Standing at Dr. King's one-time home made me incredulous that something like the civil rights movement - in the "land of the free" - was ever necessary to begin with. Thirty years later I wonder why it's still necessary. Keep an eye on until Election Day 2016. Wait and see how many people with dark skin will be denied their precious right to vote thanks to these so-called "Voter ID Laws". The shit is gonna hit the fan, baby! Just you wait. 

As I said in my last piece, film criticism is not my bailiwick. I can only tell you what I like and don't like. The first time I saw Citizen Kane when I was twenty-two, I knew not a thing of it's reputation as "the greatest movie ever made". All I could say upon viewing it was that it was one of the best films that I had ever seen. My instincts are usually pretty good in that area....or almost. I still consider Bill Murray's 1979 summer camp film, Meatballs, to be a classic. So sue me.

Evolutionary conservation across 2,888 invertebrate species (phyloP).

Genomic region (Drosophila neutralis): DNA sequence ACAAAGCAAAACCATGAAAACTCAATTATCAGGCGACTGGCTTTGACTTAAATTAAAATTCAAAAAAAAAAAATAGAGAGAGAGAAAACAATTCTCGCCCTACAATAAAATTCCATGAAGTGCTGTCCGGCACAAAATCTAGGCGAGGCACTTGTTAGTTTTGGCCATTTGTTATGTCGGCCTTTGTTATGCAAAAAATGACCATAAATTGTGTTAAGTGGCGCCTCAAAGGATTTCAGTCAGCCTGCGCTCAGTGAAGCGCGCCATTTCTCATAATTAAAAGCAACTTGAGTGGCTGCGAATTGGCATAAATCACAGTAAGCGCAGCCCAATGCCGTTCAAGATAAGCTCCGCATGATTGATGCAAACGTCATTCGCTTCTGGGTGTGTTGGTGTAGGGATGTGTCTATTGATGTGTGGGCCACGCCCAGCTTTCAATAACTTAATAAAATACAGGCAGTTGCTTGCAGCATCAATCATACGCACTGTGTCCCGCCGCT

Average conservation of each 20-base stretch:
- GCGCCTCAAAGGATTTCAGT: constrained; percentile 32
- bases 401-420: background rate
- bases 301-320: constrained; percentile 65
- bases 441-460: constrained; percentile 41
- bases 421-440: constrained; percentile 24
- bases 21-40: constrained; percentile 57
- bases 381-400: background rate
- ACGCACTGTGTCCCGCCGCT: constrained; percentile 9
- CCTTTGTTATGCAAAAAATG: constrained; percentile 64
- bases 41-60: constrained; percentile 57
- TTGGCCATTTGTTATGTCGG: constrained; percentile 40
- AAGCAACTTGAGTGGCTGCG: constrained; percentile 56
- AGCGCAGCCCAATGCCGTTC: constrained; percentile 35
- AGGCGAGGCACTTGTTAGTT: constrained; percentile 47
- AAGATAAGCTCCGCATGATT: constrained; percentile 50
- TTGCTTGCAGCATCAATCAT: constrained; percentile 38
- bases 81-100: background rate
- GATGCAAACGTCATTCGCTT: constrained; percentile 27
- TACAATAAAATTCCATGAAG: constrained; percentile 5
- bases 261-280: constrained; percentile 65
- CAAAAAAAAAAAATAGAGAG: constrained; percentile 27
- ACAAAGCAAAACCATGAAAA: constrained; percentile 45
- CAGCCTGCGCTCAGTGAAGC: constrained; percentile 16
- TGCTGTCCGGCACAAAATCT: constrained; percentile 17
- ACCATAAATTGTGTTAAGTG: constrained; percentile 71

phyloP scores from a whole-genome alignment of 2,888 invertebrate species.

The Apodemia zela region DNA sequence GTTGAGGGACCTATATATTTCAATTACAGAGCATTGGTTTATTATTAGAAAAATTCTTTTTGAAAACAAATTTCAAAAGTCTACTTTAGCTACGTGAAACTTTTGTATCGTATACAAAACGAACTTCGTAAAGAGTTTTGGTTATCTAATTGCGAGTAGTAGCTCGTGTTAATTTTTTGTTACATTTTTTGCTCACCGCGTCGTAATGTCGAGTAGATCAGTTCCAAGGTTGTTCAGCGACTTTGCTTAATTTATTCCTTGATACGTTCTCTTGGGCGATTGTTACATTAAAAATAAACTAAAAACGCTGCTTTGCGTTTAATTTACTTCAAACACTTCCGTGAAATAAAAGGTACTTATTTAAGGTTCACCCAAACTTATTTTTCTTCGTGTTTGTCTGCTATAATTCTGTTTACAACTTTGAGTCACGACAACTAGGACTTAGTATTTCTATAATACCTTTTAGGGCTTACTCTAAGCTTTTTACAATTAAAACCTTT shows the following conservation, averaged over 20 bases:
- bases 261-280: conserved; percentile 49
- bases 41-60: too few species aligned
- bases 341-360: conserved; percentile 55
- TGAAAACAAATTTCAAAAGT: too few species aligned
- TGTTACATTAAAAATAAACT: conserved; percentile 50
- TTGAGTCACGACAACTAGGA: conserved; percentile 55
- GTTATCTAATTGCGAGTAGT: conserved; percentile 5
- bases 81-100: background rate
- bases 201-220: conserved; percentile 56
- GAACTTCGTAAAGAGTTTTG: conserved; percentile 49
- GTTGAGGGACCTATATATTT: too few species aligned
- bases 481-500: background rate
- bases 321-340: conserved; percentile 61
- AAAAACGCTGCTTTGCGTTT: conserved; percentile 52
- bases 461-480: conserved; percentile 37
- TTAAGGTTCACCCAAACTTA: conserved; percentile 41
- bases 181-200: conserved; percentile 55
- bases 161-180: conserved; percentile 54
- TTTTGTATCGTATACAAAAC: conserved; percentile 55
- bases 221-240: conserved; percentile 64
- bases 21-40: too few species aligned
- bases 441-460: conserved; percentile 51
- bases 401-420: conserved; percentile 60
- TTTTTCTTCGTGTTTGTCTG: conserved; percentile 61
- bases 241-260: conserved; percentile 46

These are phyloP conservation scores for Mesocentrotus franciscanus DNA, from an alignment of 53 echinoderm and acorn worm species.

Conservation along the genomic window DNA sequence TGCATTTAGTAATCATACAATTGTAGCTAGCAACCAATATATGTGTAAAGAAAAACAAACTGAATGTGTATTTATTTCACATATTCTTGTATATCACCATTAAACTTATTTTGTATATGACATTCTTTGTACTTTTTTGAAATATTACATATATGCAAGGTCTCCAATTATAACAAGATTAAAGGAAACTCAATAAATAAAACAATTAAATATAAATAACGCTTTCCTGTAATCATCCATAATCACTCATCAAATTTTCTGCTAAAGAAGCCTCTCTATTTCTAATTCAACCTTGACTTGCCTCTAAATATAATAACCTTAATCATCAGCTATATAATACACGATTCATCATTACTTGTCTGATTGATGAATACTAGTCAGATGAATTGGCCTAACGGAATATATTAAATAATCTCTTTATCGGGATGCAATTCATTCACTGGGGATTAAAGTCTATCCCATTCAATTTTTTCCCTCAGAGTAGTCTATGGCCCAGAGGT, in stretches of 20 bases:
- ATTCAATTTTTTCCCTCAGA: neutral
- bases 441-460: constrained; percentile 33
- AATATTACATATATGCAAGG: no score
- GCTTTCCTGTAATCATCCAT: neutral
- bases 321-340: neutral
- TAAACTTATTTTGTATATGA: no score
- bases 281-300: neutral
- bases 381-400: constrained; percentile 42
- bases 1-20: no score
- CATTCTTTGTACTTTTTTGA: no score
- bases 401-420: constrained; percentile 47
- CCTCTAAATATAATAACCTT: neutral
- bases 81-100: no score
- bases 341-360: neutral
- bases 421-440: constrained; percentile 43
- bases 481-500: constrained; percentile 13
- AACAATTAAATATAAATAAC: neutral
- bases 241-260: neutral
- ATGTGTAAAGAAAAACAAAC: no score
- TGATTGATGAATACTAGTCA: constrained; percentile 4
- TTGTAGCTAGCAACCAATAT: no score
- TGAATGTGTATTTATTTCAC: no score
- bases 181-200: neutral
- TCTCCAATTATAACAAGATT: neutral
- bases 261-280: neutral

I think I called this one. Selma is destined to be a minor cinematic classic, maybe not along the lines of Richard Attenborough's Gandhi, but well worth seeing - particularly if you're interested of the history of the civil rights movement in America.

When the film was through after a very brief (it seemed to me) two hours and ten minutes, I looked around the theater to see that I was only one of four people in attendance. Just out of curiosity I strolled across the hall to see how American Sniper was doing. It was doing much better business. I can't even begin to describe how depressed this made me feel. Isn't life strange?

David Oyelowo as Dr. King
 "The battle is in our hands. And we can answer with creative nonviolence the call to higher ground to which the new directions of our struggle summons us. Our aim must never be to defeat or humiliate the white man, but to win his friendship and understanding. We must come to see that the end we seek is a society at peace with itself, a society that can live with its conscience. And that will be a day not of the white man, not of the black man. That will be the day of man as man."